Small Scenes of Central Asia

Driving to the mountains with too many people in the car when we pass by a police road check. The 11-year old sitting on his mom’s lap in the front seat slides into the legroom of the passenger seat, while the driver fakes a motion to put on his seatbelt. Not a minute after we’ve driven by the police, everyone pops back to normal. It would require less effort to just wear a seatbelt in the first place, but I guess that takes away all the fun.

An old woman walks down the side road, with several recycled Coke bottles in her hand. She sings out “Ayyyyyran, suuuuuut,” alerting the street’s residents to the yogurt and milk she’s selling. As we pass each other, she smiles and tells me good morning in a similar sing-song voice, maybe just out of habit.

Preparing NesCafe for a morning meeting in the office, determining who will take one sugar or two. Mairambek, who declines the cup of instant coffee, tells us “I’m watching my health” and promptly pulls his fourth cigarette of the morning out of the box.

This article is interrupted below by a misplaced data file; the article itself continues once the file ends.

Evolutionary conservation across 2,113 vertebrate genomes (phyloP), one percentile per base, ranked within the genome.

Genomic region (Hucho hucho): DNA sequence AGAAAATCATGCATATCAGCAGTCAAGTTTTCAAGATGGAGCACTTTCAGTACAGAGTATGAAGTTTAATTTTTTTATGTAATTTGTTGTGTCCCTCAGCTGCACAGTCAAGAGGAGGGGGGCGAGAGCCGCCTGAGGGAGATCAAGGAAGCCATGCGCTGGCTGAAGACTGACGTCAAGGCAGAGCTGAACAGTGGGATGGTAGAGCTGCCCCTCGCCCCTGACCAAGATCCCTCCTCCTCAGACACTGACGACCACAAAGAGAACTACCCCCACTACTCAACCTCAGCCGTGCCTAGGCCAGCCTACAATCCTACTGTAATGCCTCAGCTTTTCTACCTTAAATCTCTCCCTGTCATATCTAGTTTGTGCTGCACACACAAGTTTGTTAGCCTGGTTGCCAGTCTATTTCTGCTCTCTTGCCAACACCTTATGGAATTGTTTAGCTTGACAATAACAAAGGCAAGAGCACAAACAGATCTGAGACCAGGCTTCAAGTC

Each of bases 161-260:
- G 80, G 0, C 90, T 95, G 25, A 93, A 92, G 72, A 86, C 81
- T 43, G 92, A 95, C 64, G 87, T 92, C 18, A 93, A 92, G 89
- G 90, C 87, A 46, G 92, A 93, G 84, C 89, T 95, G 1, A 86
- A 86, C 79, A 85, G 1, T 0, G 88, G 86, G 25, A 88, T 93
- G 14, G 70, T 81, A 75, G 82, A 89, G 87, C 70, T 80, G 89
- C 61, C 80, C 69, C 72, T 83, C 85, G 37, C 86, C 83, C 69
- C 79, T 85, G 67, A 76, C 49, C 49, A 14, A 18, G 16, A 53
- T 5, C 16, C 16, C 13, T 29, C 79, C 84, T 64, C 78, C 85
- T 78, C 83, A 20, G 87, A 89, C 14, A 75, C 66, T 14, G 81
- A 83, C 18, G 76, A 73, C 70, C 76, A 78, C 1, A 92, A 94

A baby sits on a toy car in the middle of the village street. Our car, definitely not a toy, honks at the baby to scoot toward his house, but the baby just stares until an older sibling comes to pull him away.

Our hosts couldn’t understand how we were full from so little plov, forgetting that we had spent half an hour dipping bread into tomato and onion salad and eating fresh bananas, cantaloupe, and nectarines. “It was only one kilogram!” they balked. “It takes 6 Americans to eat a kilogram of plov. 4 Kyrgyz people. 2 Uzbeks,” we were informed. Though our hosts might have been disappointed in our tiny stomaches, it was no problem that we left so much of the rice and sheep dish on the plate; the waitress packed up the leftovers into plastic grocery bags, tied up neatly for us to carry home.

What was supposed to be a quick snack while I waited for my host family to get home turned into a five-hour feast to celebrate one month in Jalalabad. Two bottles of wine, several rounds of toasts (all recorded on a Samsung phone with a blinding flash for posterity), and a performance of song and dance later, and it’s time for sleep.

Yurt through purpleplov tablesernyi mountains

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